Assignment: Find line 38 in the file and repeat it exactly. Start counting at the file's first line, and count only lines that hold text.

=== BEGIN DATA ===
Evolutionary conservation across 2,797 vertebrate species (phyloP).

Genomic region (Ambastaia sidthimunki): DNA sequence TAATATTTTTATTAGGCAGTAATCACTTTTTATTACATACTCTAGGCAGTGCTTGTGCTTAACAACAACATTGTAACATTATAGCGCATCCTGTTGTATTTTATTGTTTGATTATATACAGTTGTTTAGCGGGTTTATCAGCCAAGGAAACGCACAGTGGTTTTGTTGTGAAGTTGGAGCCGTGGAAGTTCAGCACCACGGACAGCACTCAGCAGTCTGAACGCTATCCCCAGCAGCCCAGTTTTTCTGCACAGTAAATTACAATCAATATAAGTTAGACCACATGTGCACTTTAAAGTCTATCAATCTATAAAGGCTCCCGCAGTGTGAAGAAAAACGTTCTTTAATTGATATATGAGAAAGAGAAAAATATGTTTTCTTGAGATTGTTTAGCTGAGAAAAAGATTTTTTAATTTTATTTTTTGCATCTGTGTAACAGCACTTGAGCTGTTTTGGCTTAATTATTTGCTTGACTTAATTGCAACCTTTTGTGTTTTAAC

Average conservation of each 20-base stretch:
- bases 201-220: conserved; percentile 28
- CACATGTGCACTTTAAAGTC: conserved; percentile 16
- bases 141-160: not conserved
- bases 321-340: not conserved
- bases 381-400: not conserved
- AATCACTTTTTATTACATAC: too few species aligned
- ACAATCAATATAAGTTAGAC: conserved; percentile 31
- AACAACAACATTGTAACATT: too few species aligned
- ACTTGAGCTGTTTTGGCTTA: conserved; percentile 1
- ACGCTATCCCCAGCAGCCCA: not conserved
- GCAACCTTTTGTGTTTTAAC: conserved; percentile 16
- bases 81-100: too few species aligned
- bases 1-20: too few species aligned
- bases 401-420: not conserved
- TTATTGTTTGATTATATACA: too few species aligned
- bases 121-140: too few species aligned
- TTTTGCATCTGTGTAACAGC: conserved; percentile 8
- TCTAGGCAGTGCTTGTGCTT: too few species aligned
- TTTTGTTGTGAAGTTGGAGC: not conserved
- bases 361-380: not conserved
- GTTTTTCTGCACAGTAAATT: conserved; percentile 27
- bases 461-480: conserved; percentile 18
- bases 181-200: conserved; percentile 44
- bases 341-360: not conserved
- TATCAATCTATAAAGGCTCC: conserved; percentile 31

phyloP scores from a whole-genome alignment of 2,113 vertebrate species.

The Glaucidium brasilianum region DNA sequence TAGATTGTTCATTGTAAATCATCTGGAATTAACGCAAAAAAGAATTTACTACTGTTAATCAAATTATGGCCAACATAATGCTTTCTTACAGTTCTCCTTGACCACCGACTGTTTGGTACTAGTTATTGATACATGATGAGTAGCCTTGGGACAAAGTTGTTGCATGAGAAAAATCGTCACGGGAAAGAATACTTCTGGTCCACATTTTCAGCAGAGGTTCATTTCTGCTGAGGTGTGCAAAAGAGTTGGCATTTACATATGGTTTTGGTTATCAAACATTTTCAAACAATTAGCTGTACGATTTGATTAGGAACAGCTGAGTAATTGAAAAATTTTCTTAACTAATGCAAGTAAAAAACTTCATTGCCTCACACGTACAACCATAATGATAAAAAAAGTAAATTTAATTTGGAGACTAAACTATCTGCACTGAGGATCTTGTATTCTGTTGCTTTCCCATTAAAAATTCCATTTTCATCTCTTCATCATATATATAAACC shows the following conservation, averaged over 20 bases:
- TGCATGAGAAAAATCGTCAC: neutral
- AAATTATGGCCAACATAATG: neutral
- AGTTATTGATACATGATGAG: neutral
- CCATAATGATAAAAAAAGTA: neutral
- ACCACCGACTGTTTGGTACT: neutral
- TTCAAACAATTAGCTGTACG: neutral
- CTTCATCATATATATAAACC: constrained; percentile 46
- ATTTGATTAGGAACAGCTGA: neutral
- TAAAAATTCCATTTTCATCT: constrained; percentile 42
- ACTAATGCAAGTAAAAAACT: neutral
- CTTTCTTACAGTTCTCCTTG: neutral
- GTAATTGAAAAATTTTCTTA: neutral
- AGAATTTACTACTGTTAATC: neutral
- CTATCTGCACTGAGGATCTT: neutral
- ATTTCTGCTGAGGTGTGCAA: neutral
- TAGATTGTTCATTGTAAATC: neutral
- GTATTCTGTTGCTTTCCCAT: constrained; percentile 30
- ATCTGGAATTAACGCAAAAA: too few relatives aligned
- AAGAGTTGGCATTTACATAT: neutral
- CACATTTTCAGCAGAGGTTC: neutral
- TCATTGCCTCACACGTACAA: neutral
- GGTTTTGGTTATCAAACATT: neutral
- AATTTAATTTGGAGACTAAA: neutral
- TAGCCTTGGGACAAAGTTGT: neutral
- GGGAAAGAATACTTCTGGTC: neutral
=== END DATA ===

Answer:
- ATTTGATTAGGAACAGCTGA: neutral